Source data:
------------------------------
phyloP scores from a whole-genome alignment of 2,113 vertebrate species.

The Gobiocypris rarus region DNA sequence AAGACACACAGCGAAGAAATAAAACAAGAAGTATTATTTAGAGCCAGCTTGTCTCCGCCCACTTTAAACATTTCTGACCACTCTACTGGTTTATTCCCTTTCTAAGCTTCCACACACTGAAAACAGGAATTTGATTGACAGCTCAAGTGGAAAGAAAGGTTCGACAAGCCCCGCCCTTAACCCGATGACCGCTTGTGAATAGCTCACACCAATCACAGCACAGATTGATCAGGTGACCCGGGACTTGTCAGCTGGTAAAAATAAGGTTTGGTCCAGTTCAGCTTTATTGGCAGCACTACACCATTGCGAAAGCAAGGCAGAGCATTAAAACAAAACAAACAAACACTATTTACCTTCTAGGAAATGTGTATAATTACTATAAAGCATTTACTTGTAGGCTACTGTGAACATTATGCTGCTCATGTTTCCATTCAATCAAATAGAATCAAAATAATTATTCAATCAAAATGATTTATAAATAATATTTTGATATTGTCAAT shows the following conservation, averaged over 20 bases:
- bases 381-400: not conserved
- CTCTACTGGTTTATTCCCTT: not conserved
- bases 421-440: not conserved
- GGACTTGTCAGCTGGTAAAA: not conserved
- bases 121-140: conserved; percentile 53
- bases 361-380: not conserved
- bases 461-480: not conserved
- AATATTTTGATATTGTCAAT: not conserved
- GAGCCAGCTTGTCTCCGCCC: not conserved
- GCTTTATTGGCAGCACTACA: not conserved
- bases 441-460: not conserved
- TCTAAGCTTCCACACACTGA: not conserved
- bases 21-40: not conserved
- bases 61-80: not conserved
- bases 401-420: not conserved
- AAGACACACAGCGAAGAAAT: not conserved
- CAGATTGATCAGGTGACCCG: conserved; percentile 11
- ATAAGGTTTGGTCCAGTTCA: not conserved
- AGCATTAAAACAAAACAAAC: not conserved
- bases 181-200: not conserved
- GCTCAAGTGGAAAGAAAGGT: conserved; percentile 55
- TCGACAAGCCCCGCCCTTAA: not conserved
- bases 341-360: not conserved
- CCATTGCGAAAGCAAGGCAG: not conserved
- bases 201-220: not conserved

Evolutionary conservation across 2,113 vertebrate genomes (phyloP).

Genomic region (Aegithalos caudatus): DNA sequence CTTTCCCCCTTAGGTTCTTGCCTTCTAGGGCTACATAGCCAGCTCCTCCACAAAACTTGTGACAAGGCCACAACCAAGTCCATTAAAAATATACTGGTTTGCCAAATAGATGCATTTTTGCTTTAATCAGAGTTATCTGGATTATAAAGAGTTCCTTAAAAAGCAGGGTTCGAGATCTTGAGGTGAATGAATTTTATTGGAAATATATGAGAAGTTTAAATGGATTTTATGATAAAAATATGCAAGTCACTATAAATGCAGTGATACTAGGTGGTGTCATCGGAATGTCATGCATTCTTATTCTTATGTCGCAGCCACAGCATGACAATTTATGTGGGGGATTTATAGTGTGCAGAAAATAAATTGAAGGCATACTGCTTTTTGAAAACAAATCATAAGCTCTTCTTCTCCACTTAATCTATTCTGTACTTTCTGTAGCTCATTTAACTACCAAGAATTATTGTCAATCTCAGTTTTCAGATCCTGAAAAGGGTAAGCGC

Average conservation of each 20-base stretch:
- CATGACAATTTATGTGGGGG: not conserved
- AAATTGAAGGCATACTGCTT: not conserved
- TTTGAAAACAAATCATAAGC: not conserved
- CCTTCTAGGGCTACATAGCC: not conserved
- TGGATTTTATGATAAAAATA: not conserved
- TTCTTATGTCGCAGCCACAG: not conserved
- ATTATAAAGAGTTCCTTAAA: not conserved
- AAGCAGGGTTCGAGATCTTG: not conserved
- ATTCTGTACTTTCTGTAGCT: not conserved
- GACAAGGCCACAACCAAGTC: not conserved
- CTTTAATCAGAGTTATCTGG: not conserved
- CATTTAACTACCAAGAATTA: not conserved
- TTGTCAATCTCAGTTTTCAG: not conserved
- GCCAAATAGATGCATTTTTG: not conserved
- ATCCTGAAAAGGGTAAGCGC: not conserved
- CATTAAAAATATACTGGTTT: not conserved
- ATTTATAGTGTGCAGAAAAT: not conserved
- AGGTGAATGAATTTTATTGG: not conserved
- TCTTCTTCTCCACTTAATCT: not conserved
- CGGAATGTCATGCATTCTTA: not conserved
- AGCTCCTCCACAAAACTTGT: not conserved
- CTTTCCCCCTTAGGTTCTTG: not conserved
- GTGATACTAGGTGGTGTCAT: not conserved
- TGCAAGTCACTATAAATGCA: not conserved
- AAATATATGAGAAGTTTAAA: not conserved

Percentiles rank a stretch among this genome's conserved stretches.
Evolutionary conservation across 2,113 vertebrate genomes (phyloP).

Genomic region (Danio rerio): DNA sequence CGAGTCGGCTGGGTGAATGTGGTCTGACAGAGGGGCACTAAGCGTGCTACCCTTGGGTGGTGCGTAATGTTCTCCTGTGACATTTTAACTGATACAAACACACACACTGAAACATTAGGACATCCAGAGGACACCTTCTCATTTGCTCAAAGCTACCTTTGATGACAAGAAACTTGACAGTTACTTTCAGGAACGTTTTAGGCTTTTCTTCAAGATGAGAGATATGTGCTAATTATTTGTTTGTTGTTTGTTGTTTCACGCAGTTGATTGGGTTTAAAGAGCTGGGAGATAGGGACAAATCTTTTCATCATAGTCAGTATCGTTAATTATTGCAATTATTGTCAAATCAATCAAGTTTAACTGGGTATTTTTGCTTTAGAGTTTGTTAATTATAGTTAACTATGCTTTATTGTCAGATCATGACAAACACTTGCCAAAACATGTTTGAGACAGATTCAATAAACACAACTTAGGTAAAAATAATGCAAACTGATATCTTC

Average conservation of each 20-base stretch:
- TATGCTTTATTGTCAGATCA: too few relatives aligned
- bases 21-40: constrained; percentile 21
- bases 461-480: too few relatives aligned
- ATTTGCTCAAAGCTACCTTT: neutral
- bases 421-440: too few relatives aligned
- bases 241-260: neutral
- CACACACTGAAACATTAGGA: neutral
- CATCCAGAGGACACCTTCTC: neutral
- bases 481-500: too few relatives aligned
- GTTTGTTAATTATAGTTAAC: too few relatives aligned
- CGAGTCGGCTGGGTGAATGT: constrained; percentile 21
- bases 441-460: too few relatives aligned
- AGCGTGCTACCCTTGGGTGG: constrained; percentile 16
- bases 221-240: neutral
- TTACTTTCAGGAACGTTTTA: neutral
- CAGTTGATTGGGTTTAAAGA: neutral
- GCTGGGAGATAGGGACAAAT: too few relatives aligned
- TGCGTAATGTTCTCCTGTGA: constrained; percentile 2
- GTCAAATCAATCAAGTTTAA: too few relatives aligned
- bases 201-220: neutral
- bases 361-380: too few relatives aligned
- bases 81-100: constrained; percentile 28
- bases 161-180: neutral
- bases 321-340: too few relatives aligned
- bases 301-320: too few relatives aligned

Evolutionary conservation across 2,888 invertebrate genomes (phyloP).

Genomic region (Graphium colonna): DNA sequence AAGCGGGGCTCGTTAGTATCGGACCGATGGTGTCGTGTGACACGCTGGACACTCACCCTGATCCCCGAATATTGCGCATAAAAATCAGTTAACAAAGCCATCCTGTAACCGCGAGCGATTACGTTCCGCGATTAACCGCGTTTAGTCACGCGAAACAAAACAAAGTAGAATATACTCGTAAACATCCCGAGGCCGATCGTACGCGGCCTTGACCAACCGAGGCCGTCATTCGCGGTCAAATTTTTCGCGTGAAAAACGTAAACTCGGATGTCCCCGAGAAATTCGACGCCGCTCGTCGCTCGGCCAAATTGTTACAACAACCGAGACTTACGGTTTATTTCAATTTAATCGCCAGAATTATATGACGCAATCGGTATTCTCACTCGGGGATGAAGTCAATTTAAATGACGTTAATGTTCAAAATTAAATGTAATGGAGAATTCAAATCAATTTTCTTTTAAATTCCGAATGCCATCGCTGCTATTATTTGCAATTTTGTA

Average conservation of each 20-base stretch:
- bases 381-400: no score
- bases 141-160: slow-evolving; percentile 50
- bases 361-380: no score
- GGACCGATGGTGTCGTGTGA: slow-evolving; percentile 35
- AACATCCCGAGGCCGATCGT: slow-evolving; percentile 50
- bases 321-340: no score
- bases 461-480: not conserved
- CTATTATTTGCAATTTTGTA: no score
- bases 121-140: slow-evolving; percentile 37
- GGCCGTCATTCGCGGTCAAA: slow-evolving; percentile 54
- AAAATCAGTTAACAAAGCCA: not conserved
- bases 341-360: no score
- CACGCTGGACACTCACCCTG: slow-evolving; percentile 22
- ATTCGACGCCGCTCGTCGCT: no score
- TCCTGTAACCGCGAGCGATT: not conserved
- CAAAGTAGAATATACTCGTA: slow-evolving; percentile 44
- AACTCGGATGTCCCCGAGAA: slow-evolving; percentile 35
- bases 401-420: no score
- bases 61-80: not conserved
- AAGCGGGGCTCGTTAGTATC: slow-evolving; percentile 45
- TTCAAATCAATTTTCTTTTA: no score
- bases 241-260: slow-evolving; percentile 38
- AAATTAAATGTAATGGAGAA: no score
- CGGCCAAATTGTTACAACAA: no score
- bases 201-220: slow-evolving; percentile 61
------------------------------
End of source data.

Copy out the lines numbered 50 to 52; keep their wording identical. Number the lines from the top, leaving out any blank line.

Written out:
- CGGAATGTCATGCATTCTTA: not conserved
- AGCTCCTCCACAAAACTTGT: not conserved
- CTTTCCCCCTTAGGTTCTTG: not conserved